Chemical footprints in human blood - the evidence

Publication - 17 November, 2004
Televisions, computers, toys, perfume, shampoos and T-shirts with plastisol prints: virtually every product contains hazardous chemicals. Yet these hazardous substances are not chemically bound to the products; they ‘leak’ from them and sooner or later end up in the environment.Traces of hazardous chemicals have already been found in the bodies of countless animals: whales, polar bears, cormorants and eels. Their health and that of their descendants may already be showing the resulting effects. One dramatic example is that of polar bears with both male and female sex organs found by researchers in the North Pole, a phenomenon that may well be a consequence of toxic chemical exposure.Greenpeace found hazardous chemicals in house dust (2001) and in rainwater (2003). The logical question that follows is: could hazardous chemicals also end up in our bodies? Researchers in Sweden, Germany and the USA say yes. In 2004, Greenpeace Netherlands decided to carry out a unique blood testing project in humans.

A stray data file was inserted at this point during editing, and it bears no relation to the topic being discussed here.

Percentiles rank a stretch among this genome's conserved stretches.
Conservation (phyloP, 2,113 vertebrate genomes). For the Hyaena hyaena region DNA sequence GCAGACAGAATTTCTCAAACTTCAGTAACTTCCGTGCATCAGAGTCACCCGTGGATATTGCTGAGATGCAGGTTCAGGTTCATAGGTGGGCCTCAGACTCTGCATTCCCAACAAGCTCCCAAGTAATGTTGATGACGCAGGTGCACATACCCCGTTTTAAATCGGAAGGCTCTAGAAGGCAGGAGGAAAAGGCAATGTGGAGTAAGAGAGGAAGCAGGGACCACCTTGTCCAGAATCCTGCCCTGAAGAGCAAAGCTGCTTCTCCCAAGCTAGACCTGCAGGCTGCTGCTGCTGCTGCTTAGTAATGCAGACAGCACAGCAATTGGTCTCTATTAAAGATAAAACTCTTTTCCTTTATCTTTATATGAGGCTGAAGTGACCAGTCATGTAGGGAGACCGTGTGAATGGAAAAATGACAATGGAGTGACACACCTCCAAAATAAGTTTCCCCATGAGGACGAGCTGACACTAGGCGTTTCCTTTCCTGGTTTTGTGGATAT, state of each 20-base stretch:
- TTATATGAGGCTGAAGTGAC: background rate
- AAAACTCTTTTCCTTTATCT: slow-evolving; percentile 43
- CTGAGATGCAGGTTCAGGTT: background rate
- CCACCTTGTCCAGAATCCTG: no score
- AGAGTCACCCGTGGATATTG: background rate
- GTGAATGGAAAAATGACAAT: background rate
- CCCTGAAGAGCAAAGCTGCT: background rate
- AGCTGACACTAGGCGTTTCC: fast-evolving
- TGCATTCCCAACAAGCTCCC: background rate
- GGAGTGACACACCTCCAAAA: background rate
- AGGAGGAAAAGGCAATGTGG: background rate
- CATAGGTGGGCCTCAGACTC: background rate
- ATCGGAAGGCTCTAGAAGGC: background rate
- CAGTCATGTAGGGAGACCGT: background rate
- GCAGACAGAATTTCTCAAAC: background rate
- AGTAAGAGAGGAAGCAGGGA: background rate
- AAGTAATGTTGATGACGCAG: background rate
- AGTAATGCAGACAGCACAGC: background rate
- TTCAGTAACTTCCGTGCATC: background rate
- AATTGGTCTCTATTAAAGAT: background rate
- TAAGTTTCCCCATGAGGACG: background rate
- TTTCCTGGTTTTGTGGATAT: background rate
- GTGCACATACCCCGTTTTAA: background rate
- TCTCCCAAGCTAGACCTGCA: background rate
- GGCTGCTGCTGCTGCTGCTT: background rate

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Num. pages: 50